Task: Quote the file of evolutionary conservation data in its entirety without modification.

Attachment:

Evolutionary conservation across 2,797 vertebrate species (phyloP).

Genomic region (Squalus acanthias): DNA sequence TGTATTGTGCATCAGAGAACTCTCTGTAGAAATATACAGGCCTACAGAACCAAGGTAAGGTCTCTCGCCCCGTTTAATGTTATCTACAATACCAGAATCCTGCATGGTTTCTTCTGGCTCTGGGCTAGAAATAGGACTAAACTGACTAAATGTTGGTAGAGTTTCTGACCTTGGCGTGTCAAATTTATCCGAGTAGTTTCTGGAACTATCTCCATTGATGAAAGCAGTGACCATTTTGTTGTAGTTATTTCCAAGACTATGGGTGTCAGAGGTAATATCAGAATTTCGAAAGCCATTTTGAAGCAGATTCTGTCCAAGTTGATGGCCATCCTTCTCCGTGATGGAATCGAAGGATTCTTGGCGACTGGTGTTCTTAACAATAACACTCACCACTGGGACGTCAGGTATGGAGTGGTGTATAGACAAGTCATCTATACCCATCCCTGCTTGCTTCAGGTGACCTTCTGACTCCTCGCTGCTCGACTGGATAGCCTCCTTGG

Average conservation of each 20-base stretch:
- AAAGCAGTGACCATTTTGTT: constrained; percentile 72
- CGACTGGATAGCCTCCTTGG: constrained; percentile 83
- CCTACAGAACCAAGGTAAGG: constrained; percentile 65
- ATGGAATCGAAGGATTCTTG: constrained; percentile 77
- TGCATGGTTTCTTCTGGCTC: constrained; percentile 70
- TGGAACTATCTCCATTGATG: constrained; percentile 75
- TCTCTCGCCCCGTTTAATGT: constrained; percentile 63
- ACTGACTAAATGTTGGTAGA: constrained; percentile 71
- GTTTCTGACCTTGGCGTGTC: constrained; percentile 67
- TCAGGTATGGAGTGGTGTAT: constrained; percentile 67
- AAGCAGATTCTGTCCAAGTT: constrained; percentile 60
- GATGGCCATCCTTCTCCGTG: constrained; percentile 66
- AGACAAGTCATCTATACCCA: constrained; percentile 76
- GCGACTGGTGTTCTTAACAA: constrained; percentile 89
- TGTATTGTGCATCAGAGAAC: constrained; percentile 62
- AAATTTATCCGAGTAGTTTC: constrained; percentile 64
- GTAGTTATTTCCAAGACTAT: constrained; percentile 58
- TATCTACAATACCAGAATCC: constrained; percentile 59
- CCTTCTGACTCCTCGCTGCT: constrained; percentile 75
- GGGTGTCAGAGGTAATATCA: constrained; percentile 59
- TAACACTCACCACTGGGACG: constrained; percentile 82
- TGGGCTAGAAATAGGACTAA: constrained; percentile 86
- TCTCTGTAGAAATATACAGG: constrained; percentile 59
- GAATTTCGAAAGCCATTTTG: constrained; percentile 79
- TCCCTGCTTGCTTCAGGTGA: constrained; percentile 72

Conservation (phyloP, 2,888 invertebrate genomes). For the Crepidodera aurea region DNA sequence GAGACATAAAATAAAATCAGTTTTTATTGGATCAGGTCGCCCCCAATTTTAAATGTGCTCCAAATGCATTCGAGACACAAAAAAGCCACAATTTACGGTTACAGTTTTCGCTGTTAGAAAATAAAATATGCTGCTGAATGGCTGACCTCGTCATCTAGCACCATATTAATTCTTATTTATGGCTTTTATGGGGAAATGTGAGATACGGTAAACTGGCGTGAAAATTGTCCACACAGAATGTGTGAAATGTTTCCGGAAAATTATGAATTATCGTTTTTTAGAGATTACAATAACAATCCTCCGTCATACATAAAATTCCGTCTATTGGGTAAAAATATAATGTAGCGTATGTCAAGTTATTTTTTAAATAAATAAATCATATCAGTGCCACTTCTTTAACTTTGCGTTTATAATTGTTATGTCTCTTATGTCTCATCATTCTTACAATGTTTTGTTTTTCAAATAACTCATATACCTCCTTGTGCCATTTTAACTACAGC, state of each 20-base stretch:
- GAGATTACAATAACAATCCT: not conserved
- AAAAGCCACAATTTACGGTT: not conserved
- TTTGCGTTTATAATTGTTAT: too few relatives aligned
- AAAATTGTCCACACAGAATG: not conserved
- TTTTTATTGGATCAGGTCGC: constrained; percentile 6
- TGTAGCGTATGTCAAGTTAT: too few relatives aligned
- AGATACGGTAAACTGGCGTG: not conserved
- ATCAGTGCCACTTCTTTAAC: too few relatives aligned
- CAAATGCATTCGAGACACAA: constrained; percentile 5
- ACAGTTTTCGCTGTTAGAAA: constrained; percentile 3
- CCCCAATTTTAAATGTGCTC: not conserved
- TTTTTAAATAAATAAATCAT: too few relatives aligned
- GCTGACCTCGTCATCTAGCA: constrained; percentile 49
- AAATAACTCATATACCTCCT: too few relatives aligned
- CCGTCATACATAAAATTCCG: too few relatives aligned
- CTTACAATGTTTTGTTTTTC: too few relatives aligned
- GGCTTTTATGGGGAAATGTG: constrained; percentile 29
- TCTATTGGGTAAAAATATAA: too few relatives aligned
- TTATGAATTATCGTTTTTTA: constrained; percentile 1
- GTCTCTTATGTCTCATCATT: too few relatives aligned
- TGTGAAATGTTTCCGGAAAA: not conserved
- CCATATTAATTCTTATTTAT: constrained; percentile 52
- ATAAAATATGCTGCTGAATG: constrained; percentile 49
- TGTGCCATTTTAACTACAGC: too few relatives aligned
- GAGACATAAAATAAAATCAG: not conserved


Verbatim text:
Evolutionary conservation across 2,797 vertebrate species (phyloP).

Genomic region (Squalus acanthias): DNA sequence TGTATTGTGCATCAGAGAACTCTCTGTAGAAATATACAGGCCTACAGAACCAAGGTAAGGTCTCTCGCCCCGTTTAATGTTATCTACAATACCAGAATCCTGCATGGTTTCTTCTGGCTCTGGGCTAGAAATAGGACTAAACTGACTAAATGTTGGTAGAGTTTCTGACCTTGGCGTGTCAAATTTATCCGAGTAGTTTCTGGAACTATCTCCATTGATGAAAGCAGTGACCATTTTGTTGTAGTTATTTCCAAGACTATGGGTGTCAGAGGTAATATCAGAATTTCGAAAGCCATTTTGAAGCAGATTCTGTCCAAGTTGATGGCCATCCTTCTCCGTGATGGAATCGAAGGATTCTTGGCGACTGGTGTTCTTAACAATAACACTCACCACTGGGACGTCAGGTATGGAGTGGTGTATAGACAAGTCATCTATACCCATCCCTGCTTGCTTCAGGTGACCTTCTGACTCCTCGCTGCTCGACTGGATAGCCTCCTTGG

Average conservation of each 20-base stretch:
- AAAGCAGTGACCATTTTGTT: constrained; percentile 72
- CGACTGGATAGCCTCCTTGG: constrained; percentile 83
- CCTACAGAACCAAGGTAAGG: constrained; percentile 65
- ATGGAATCGAAGGATTCTTG: constrained; percentile 77
- TGCATGGTTTCTTCTGGCTC: constrained; percentile 70
- TGGAACTATCTCCATTGATG: constrained; percentile 75
- TCTCTCGCCCCGTTTAATGT: constrained; percentile 63
- ACTGACTAAATGTTGGTAGA: constrained; percentile 71
- GTTTCTGACCTTGGCGTGTC: constrained; percentile 67
- TCAGGTATGGAGTGGTGTAT: constrained; percentile 67
- AAGCAGATTCTGTCCAAGTT: constrained; percentile 60
- GATGGCCATCCTTCTCCGTG: constrained; percentile 66
- AGACAAGTCATCTATACCCA: constrained; percentile 76
- GCGACTGGTGTTCTTAACAA: constrained; percentile 89
- TGTATTGTGCATCAGAGAAC: constrained; percentile 62
- AAATTTATCCGAGTAGTTTC: constrained; percentile 64
- GTAGTTATTTCCAAGACTAT: constrained; percentile 58
- TATCTACAATACCAGAATCC: constrained; percentile 59
- CCTTCTGACTCCTCGCTGCT: constrained; percentile 75
- GGGTGTCAGAGGTAATATCA: constrained; percentile 59
- TAACACTCACCACTGGGACG: constrained; percentile 82
- TGGGCTAGAAATAGGACTAA: constrained; percentile 86
- TCTCTGTAGAAATATACAGG: constrained; percentile 59
- GAATTTCGAAAGCCATTTTG: constrained; percentile 79
- TCCCTGCTTGCTTCAGGTGA: constrained; percentile 72

Conservation (phyloP, 2,888 invertebrate genomes). For the Crepidodera aurea region DNA sequence GAGACATAAAATAAAATCAGTTTTTATTGGATCAGGTCGCCCCCAATTTTAAATGTGCTCCAAATGCATTCGAGACACAAAAAAGCCACAATTTACGGTTACAGTTTTCGCTGTTAGAAAATAAAATATGCTGCTGAATGGCTGACCTCGTCATCTAGCACCATATTAATTCTTATTTATGGCTTTTATGGGGAAATGTGAGATACGGTAAACTGGCGTGAAAATTGTCCACACAGAATGTGTGAAATGTTTCCGGAAAATTATGAATTATCGTTTTTTAGAGATTACAATAACAATCCTCCGTCATACATAAAATTCCGTCTATTGGGTAAAAATATAATGTAGCGTATGTCAAGTTATTTTTTAAATAAATAAATCATATCAGTGCCACTTCTTTAACTTTGCGTTTATAATTGTTATGTCTCTTATGTCTCATCATTCTTACAATGTTTTGTTTTTCAAATAACTCATATACCTCCTTGTGCCATTTTAACTACAGC, state of each 20-base stretch:
- GAGATTACAATAACAATCCT: not conserved
- AAAAGCCACAATTTACGGTT: not conserved
- TTTGCGTTTATAATTGTTAT: too few relatives aligned
- AAAATTGTCCACACAGAATG: not conserved
- TTTTTATTGGATCAGGTCGC: constrained; percentile 6
- TGTAGCGTATGTCAAGTTAT: too few relatives aligned
- AGATACGGTAAACTGGCGTG: not conserved
- ATCAGTGCCACTTCTTTAAC: too few relatives aligned
- CAAATGCATTCGAGACACAA: constrained; percentile 5
- ACAGTTTTCGCTGTTAGAAA: constrained; percentile 3
- CCCCAATTTTAAATGTGCTC: not conserved
- TTTTTAAATAAATAAATCAT: too few relatives aligned
- GCTGACCTCGTCATCTAGCA: constrained; percentile 49
- AAATAACTCATATACCTCCT: too few relatives aligned
- CCGTCATACATAAAATTCCG: too few relatives aligned
- CTTACAATGTTTTGTTTTTC: too few relatives aligned
- GGCTTTTATGGGGAAATGTG: constrained; percentile 29
- TCTATTGGGTAAAAATATAA: too few relatives aligned
- TTATGAATTATCGTTTTTTA: constrained; percentile 1
- GTCTCTTATGTCTCATCATT: too few relatives aligned
- TGTGAAATGTTTCCGGAAAA: not conserved
- CCATATTAATTCTTATTTAT: constrained; percentile 52
- ATAAAATATGCTGCTGAATG: constrained; percentile 49
- TGTGCCATTTTAACTACAGC: too few relatives aligned
- GAGACATAAAATAAAATCAG: not conserved